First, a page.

I was really on the edge of my seat during the scene when the son and the baby are in the furnace together...

Yeah, me too. But I'm making the movie, I'm not sort of immersed in the story. I'm actually there just helping it come to life. When the [actor] babies came to set, and when we were putting those babies in the box, I was just like, "Oh my God, the babies!" John, like me, he's quite an emotional person too. We would often look at each other, and we'd both be welling up. It was quite nice to sort of share that experience with him.

Millicent Simmonds was an 'absolute powerhouse' on the set of A Quiet Place Part II

Can you talk a little about the different techniques you used to shoot the three main stars of the film: John, Emily, and Cillian?

I mean, I didn't really necessarily use different techniques for each character. I think what was interesting about this film particularly is there's so much action to it in comparison to the first one, because the characters are always on the move, and quite often on the move in a very dynamic way. They're usually running for their lives, so it was really sort of the contrast of shooting those scenes that had very high energy, and then shooting the quieter scenes, and sort of returning back to a more grounded feel of drama, and of intimacy, and of real performance.

I really loved shooting the more action-heavy sequences, and was very challenged by them. I hadn't done a lot of that before, so it was definitely exciting to sort of figure out how to pull all that stuff off. For me, just returning to the quieter scenes with the performance, and just being very intimate with the actors, I think those are my favorite things to do. We chose to shoot it all in a very subjective way. We really wanted the viewers to share as much of the experience as the Abbotts did, and kind of draw them into their world. We shot the movie with anamorphic lenses, but we really sort of leaned into the wider lenses and were very close with the actors and very much in their space, just to try and experience the world with them.

Who was your favorite character to shoot and why?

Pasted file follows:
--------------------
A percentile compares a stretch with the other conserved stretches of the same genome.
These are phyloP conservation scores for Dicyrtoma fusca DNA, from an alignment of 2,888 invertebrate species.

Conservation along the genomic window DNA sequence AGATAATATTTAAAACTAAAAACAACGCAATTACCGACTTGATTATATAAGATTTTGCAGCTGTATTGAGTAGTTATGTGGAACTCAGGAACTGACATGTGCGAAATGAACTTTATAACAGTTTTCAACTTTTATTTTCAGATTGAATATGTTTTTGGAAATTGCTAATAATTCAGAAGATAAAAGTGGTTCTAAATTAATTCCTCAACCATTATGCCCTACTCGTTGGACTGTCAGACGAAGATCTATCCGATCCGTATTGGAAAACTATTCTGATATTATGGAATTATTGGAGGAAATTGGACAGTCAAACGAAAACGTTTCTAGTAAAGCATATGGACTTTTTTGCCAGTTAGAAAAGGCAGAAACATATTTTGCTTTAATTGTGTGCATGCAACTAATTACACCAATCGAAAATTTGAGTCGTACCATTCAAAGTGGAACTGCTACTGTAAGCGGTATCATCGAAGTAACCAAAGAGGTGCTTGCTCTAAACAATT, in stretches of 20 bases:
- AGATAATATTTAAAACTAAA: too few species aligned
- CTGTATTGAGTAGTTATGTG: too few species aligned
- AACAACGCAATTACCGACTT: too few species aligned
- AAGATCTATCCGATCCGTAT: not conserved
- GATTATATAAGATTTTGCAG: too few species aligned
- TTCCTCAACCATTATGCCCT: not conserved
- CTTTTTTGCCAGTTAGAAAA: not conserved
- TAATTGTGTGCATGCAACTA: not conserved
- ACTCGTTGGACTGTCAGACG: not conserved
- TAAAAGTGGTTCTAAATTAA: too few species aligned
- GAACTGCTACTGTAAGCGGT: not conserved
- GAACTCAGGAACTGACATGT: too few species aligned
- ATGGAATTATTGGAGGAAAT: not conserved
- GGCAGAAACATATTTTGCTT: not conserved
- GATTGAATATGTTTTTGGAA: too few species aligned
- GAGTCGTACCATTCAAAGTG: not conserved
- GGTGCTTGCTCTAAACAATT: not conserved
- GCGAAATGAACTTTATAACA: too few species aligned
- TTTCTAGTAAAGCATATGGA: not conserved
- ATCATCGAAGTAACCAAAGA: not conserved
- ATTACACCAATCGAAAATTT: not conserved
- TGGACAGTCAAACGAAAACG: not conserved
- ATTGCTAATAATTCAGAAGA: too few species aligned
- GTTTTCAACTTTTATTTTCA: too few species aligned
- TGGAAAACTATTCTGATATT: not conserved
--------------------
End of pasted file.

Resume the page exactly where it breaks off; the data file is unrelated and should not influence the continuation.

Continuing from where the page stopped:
Good question. God, it's a hard one. I mean, I think Emily is so captivating on the screen, and I have an affinity for her as a mother. But I think that Regan, who's played by Milli, she was an absolute powerhouse. Being a deaf actor is such an incredible feat. And as a young actor on top of that, and for her to give the performance that she gave, and even her character's journey of being the strong one and sort of going out on the road to try and save her family and the world, I felt that was so powerful. Really, her relationship with her father, and sort of the guilt that she felt about being responsible for his death, and carrying that with her, and sort of Cillian's character losing his wife, and then kind of coming together at the end was just really powerful.

Was it off-putting at all to be on set, how quiet and in slow-motion things can get?

I think that what is interesting working on movies is whatever type of film that you're working on kind of has a big impact on the mood or sort of the environment of the crew. Sometimes it would be very, very real at times, because of the horror aspect of it, or the really intense scenes. Everybody that's there would get quite quiet. Sort of the atmosphere of the words that were being spoken, or what part of the story we were telling sometimes. That quietness that we were sort of conveying on the screen just kind of found its way onto set, and that mood sort of spread around. I think it's a really interesting thing, about the energy of the scene and how it translates on the screen and to the people that are making the movie.

Polly Morgan dishes on working with John Krasinski, Emily Blunt, and Cillian Murphy

What was it like working with John Krasinski in a dual role, as an actor and a director? Is he the same guy no matter which hat he's wearing, or does his personality change depending on where his head is at?

Well, I think that John had a really strong creative vision for the film. He was really only involved [as an actor] in the first couple of weeks, because we shot the day one prologue at the top of the schedule. He was very trusting in us in that once he did a take, he would come back, and he would sort of say, "Did we get it?" If we said, "Oh, no. We didn't get it. You better go again," he didn't need to watch playback. He would just trust us, and then we would do it again. I think he handled it all really well. I mean, there was a lot of big stuff that was happening in that prologue sequence. It was this sort of dance of all the departments working together: the special effects, the stunts, visual effects, camera, all the extras, and all the [other] stuff that had to happen.

We spent a long time in prep kind of working out the sequence, and spent a lot of time trying to figure out how we were going to shoot it. I think it was a relief for him when he could kind of put his actor hat to bed and just focus on directing. I thought he did a great job. It really didn't change his way of working at all.